We pulled up to her house, situated on a busy street with many cars whizzing by.  The house was very well manicured, complete with rose bushes in full bloom and trees that towered into the open sky.  There was a feeling of stability and love.  The roots here were deep, plummeting into a fertile ground that had been worked over with steady hands for decades.  Love and devotion sprouted everywhere,

a time gone by, when people spent time on their landscape, and not on frivolous random things. 

I stepped out of the car, gathering my camera bag, keys, and purse.  Carefully opened my drivers side door, to make sure it wasn’t ripped off it’s hinges by oncoming traffic.  I squeezed around my white Suburban, and took my first step back into time.  Aunt Adena’s house looked the same as I remembered it from my youth, but not the surrounding busyness.  A farm community long gone, we were positioned right in the middle of a bustling city.

 I was named after my two aunts; Ranae and Janene combined into Janae nicely, and my mother told me there was a beautiful girl she knew with my name.  I grew up feeling loved in my family, with far reaching branches even into my extended family.  Stories were told by my Aunt Ann of my birth, and the reminder every year when I saw her at Christmas that I was “the most beautiful baby she had ever seen, with dark black hair and pink lips.” I found my love of dance through my Aunt Janene, one of the first people I recall saying “point your toes, stand up straight”.  I still love dance, it is a part of me.  And my Aunt Ranae, that I spent endless hours laughing with in her basement, when I slept over for a cousins night.  She had a vibrancy and love for life that was contagious.  She threw parties on New Years, and giggled like a 12 year old into the very lat night, or early morning hours depending on how you look at it.  I remember wanting to be just like her when I grew up. 

When Ranae got out of the car, a flood of memories and love washed toward me.  She was one reminder of my Grandpa Gourley, a man that has had more influence on my life than few others.  One being my father, that is much like my Grandpa.  His house was right down the street, and it felt in some ways he was still sitting inside, although it has been 16 years now since his passing.  In truth, I feel his presence regulary.  Whether it’s in my heart, mind, or some realm I can’t see – he is here.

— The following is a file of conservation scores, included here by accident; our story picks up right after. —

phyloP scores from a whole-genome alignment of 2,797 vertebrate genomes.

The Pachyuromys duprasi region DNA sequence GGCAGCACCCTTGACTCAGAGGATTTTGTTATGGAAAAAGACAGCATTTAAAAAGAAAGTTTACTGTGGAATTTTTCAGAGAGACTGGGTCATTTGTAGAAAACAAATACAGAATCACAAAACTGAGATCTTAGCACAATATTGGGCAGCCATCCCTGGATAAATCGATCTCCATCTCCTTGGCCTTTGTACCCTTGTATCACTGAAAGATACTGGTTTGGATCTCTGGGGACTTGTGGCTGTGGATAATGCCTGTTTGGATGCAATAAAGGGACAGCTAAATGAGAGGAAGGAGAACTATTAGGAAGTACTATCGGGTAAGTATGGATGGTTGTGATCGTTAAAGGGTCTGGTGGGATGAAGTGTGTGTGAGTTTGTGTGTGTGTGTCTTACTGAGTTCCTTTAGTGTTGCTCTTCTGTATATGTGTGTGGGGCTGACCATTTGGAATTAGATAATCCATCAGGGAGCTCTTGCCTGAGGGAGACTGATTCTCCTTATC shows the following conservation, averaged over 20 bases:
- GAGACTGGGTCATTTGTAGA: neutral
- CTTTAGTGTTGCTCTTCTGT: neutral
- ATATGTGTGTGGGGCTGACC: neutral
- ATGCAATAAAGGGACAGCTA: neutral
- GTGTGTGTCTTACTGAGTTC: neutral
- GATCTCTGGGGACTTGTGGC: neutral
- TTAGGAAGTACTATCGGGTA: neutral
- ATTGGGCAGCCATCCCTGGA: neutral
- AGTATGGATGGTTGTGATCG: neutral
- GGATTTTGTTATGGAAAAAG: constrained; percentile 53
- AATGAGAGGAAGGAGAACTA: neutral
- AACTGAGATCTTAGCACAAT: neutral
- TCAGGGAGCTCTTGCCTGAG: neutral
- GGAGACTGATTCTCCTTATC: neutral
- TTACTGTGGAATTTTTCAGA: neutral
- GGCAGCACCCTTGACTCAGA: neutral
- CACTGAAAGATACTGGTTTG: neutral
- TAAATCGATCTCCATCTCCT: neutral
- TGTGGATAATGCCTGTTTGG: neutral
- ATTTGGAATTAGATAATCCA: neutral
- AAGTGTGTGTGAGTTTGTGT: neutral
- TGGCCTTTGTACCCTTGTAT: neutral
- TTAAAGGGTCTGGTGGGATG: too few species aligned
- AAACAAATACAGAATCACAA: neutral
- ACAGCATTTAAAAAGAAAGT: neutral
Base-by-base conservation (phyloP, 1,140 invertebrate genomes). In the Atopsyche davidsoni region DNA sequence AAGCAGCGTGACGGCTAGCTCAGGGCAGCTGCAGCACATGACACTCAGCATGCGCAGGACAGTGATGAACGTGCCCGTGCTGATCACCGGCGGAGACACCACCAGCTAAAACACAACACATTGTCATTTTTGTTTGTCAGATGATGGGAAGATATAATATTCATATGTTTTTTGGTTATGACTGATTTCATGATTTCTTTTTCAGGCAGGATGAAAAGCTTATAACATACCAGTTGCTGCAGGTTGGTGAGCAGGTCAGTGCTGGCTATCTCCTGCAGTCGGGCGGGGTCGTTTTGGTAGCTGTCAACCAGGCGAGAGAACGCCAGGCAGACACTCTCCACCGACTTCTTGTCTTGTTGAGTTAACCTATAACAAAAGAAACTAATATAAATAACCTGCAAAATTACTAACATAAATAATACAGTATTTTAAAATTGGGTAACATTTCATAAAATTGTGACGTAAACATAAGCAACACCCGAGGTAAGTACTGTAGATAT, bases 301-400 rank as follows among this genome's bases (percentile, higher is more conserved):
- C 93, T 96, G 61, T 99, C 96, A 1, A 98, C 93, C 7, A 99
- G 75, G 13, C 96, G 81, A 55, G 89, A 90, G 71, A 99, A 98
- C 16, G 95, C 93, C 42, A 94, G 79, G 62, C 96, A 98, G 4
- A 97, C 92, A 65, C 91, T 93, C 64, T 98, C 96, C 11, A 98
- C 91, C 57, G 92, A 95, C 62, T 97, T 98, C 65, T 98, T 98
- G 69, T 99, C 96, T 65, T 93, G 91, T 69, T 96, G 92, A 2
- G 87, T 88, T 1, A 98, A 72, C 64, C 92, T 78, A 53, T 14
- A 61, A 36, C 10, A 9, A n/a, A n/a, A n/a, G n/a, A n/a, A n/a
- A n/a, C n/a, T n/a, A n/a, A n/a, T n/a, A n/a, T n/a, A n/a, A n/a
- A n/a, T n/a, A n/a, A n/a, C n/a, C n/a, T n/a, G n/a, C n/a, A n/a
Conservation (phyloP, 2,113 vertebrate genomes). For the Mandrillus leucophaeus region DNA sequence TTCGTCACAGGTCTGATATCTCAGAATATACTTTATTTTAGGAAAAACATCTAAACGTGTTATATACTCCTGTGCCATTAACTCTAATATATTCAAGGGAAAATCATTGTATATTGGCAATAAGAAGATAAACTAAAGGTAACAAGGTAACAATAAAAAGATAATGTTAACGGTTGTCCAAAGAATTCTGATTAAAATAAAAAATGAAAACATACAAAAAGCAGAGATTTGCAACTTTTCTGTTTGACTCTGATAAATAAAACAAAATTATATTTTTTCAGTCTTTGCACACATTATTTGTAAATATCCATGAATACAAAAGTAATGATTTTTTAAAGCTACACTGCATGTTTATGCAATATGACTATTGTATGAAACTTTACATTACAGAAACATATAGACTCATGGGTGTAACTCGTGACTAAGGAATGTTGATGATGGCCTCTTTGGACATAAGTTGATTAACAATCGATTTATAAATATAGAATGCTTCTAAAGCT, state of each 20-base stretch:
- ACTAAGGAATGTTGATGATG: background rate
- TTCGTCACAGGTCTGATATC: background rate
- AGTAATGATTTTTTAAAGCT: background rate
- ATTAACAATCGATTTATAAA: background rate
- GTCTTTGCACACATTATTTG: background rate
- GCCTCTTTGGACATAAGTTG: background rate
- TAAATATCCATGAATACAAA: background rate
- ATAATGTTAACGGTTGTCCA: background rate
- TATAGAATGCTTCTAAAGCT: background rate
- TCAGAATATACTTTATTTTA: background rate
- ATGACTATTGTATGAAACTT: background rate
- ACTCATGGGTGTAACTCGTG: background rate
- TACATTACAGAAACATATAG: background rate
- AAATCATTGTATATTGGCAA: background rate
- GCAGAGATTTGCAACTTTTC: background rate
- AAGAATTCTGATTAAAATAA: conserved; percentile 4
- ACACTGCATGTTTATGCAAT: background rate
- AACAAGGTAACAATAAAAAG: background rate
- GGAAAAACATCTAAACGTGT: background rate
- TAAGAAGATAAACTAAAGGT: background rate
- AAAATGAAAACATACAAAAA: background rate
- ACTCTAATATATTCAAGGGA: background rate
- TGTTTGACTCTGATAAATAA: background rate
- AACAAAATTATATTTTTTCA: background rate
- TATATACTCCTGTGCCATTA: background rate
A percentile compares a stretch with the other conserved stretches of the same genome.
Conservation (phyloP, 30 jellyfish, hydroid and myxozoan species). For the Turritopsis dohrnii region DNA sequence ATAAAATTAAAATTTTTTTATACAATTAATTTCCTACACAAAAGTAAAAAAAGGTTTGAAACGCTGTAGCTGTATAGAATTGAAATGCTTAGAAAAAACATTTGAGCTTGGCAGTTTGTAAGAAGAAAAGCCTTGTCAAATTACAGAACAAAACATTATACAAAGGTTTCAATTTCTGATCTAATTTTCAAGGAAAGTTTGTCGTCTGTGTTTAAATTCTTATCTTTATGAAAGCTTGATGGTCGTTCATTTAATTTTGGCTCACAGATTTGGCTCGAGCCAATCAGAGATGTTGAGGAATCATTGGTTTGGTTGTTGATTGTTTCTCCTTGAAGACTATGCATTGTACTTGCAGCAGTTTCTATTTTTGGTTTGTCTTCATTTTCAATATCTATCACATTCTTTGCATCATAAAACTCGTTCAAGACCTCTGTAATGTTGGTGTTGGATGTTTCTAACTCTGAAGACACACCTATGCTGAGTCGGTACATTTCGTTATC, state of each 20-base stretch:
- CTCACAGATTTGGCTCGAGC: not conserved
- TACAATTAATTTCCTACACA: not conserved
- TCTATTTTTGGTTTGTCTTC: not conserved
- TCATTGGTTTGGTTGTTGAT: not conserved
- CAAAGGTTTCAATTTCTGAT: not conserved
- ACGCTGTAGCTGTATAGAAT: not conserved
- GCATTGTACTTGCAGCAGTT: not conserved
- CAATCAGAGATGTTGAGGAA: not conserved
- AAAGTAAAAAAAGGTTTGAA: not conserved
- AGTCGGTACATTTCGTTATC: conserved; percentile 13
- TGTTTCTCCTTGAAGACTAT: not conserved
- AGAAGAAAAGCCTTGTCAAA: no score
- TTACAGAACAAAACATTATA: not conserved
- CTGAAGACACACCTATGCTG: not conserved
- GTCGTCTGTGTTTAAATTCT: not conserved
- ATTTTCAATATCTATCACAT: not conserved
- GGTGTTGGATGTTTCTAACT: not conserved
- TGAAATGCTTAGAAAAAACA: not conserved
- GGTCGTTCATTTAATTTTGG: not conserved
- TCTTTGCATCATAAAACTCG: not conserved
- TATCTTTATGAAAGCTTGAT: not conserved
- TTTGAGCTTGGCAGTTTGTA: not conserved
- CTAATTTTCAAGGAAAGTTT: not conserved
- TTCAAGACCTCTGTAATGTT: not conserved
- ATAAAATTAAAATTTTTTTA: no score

I gave my Aunt a big hug, and we walked into the house together, with my daughter’s trailing behind.  They understood what was about to happen.  We were to visit my Great Aunt Adena, my grandpa’s brother’s wife, and interview her about her life.  Adena is now close to 100 years old.  Her beautiful face is burned into my memory from days long gone.  She visited us at our Christmas parties at my Grandparents house, and I remember her always being so beautiful.  A smile was comfortable on her face, and her bright blue eyes sparkled like the sky on a perfect day.  I hadn’t seen her in about 20 years, and thought it would be nice to pay her a visit.  It was Aunt Ranae’s idea, and I am so grateful to her for deciding on it. 

We knocked on her door, but heard no answer.  At first I worried of her health, remembering that she had just returned from the hospital a few days prior.  We pounded the door a little bit louder, just in case she couldn’t hear us, but when there was no answer again, we walked inside.

There was no sign of her, which was an internal alarm for me.  We rounded the corner, and found her in the office typing away at her computer.  I couldn’t believe that she still found the energy to sit up and work.  Her oxygen tube weaved between our feet, breathing life into her tired body.  She turned, and we saw her. 

Her eyes were just as I remembered them.  What is it about eyes that holds youth like no other part of the body?  It is fitting in my opinion, as they are the windows to our soul.  She hugged us, and was careful to not squish her as much as I wanted to, because she was fragile and almost a century old!  I reflected on my past 36 years, and tried to imagine adding another, almost two of my lifetimes onto it.  100 years of taking care of family.  100 years of love, loss, happiness, joy, and pain.  The many feelings of defeat, loneliness, success, and memories. 

I decided then and there, that the perspective on the other side of a lifetime is much different than at the beginning.  I wanted to listen.  I wanted her to relate the lessons she shared with my family, and I felt so blessed to have two of them there with me.

There was nowhere I’d rather be, than right there in the school of life, 

listening to Aunt Adena’s Voice.